Developing a Surgical Site Infection Surveillance System Based on Hospital Unstructured Clinical Notes and Text Mining: Surgical Infections

M.L.C.D. Atti, F. Pecoraro, S. Piga, D. Luzi, M. Raponi

Research output: Contribution to journalArticlepeer-review


Background: Electronic surveillance using clinical and administrative data from multiple sources has been reported as a tool for surveillance of surgical site infections (SSIs), but experiences are limited. In this study, we aimed to assess the accuracy of a text-searching algorithm to detect SSIs in children based on the application of regular expressions of unstructured clinical notes collected through different information systems. Methods: We developed an information system data warehouse that integrates data provided by electronic health and administrative records for patients who underwent surgical procedures in index weeks when active SSIs surveillances was conducted. To capture whether the patient developed an SSI, we developed a customized application to analyze clinical notes and code descriptions applying a pattern-matching algorithm based on regular expressions. We described the SSI cases detected by the active surveillance and the text-searching algorithm. To assess the accuracy in identifying the SSIs through the two methods, we adopted a reference standard that calculated the total number of SSIs as those detected by active surveillance plus those derived by the text-searching algorithm that was missed by active surveillance. Results: Compared with the total number of SSIs used as a reference standard, both methods had a specificity of 100%, a positive predictive value of 100%, and a negative predictive value >99.5%. Sensitivity was 70% for the text-mining algorithm and 60% for the active surveillance. Accuracy was >99% with both methods. The kappa value was 0.46. Conclusions: Compared with conventional surveillance of SSIs, a text-searching algorithm is a valid tool for case finding that has the potential to reduce drastically the workload of conventional surveillance, which involved direct contact with all families. © 2020, Mary Ann Liebert, Inc., publishers.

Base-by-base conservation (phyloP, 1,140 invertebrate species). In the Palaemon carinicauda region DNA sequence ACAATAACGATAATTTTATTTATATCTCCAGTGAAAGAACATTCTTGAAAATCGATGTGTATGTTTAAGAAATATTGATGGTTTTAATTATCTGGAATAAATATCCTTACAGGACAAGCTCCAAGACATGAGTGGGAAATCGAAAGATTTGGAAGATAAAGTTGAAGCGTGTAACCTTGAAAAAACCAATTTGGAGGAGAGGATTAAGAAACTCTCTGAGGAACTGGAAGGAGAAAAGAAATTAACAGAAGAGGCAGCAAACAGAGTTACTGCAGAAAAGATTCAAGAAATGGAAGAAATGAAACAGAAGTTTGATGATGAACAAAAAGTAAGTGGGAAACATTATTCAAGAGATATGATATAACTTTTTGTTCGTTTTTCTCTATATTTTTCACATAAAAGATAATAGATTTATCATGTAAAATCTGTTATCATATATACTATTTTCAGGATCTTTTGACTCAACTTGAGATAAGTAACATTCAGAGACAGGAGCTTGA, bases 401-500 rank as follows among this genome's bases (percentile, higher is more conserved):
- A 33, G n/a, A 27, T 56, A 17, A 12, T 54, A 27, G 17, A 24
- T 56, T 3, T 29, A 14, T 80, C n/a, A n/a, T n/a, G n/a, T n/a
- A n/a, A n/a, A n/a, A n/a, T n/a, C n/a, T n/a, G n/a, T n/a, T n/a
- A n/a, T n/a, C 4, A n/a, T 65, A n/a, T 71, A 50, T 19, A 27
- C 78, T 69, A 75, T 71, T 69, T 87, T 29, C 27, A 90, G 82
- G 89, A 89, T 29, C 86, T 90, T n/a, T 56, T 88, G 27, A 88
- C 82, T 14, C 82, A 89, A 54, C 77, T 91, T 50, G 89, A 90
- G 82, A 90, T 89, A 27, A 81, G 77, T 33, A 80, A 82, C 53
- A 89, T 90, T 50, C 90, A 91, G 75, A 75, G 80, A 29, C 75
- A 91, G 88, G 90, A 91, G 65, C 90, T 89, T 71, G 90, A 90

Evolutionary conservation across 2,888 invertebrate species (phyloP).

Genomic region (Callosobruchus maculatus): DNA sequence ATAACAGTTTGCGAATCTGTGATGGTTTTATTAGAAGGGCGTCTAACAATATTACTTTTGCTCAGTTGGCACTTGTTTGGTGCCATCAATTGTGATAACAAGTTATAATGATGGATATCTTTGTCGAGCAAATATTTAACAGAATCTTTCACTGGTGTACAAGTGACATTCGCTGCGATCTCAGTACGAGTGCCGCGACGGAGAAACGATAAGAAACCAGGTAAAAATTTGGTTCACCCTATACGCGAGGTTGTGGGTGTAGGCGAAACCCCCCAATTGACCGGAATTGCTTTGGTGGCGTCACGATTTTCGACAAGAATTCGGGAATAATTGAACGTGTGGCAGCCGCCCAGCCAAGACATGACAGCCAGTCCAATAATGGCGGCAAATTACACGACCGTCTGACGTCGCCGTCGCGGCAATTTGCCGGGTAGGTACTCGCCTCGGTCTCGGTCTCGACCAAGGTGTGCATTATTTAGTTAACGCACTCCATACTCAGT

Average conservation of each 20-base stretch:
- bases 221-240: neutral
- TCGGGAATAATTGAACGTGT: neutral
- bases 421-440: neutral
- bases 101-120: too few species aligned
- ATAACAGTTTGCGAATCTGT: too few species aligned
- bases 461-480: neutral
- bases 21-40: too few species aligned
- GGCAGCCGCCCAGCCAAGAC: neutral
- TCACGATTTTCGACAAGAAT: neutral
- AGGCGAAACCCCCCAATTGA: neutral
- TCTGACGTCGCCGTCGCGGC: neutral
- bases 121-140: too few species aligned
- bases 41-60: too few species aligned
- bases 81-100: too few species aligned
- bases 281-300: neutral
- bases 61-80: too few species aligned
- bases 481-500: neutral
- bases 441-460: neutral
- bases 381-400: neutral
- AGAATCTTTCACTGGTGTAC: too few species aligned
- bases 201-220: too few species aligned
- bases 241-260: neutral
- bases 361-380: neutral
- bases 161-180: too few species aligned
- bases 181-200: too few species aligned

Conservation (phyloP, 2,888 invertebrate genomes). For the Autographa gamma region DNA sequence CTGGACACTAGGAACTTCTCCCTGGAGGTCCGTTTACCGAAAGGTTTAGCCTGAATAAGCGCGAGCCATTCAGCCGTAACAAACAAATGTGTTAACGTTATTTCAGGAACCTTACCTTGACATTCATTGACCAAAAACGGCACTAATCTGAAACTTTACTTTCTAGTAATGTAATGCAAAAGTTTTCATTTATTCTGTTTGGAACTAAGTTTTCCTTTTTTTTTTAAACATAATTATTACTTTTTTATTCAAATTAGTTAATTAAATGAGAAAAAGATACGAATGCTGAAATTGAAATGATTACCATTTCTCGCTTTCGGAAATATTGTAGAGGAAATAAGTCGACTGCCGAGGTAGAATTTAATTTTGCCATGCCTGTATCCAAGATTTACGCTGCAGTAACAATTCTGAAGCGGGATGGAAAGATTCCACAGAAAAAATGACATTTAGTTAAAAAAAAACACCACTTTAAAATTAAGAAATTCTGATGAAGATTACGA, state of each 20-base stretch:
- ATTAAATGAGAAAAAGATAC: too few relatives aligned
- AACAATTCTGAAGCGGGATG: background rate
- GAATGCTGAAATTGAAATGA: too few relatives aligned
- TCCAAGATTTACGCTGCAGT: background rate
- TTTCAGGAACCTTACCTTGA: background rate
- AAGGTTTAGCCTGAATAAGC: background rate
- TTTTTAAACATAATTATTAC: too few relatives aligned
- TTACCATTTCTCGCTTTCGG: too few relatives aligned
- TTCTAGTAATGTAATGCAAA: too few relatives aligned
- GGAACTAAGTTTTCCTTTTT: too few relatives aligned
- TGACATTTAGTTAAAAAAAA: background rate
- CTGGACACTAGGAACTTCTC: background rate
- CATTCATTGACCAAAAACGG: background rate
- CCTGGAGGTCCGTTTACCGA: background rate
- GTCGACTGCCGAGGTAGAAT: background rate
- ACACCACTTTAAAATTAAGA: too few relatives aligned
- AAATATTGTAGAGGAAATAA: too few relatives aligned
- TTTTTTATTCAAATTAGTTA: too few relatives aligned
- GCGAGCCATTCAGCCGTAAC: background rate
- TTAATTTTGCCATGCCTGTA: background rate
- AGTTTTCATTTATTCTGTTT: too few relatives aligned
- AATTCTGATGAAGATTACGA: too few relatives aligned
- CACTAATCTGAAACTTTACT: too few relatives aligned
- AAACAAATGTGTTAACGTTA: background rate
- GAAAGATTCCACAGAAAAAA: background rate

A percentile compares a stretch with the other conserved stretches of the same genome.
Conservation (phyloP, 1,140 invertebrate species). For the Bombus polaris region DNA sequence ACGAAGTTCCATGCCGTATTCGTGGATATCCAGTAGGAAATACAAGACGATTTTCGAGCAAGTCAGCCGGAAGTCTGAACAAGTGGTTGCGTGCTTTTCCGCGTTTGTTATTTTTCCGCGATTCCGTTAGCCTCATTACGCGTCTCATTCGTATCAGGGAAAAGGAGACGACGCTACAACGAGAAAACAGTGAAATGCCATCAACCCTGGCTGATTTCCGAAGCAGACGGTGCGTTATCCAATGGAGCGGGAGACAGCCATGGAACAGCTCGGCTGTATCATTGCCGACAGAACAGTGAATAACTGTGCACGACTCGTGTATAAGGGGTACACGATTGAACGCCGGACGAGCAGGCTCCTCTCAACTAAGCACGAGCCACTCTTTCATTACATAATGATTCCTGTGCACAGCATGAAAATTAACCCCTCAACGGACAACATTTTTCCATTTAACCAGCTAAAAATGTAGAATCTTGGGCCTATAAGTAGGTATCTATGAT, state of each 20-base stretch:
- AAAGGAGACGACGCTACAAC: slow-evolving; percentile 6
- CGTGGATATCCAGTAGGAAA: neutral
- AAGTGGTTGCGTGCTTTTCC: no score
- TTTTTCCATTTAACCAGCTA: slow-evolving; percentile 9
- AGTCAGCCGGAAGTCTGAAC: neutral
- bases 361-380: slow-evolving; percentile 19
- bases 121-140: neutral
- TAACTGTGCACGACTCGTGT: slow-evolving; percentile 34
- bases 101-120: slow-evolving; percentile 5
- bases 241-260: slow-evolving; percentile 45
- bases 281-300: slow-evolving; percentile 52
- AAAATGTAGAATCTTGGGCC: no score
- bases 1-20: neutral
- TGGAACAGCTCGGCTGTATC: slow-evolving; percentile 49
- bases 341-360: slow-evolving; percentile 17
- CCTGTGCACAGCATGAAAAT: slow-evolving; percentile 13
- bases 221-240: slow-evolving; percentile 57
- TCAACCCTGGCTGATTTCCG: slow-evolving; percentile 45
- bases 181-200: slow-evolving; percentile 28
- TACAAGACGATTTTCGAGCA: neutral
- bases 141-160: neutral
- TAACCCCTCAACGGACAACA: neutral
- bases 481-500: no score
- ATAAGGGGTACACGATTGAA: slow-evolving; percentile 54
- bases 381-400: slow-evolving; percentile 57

Original languageEnglish
Pages (from-to)716-721
Number of pages6
JournalSurg. Infect.
Issue number8
Publication statusPublished - 2020


  • electronic surveillance
  • surgical site infections
  • text mining
  • adolescent
  • algorithm
  • Article
  • child
  • controlled study
  • data mining
  • diagnostic accuracy
  • diagnostic test accuracy study
  • disease surveillance
  • electronic health record
  • human
  • infant
  • major clinical study
  • newborn
  • predictive value
  • priority journal
  • sensitivity and specificity
  • standard
  • surgical infection
  • surgical technique
  • text searching algorithm


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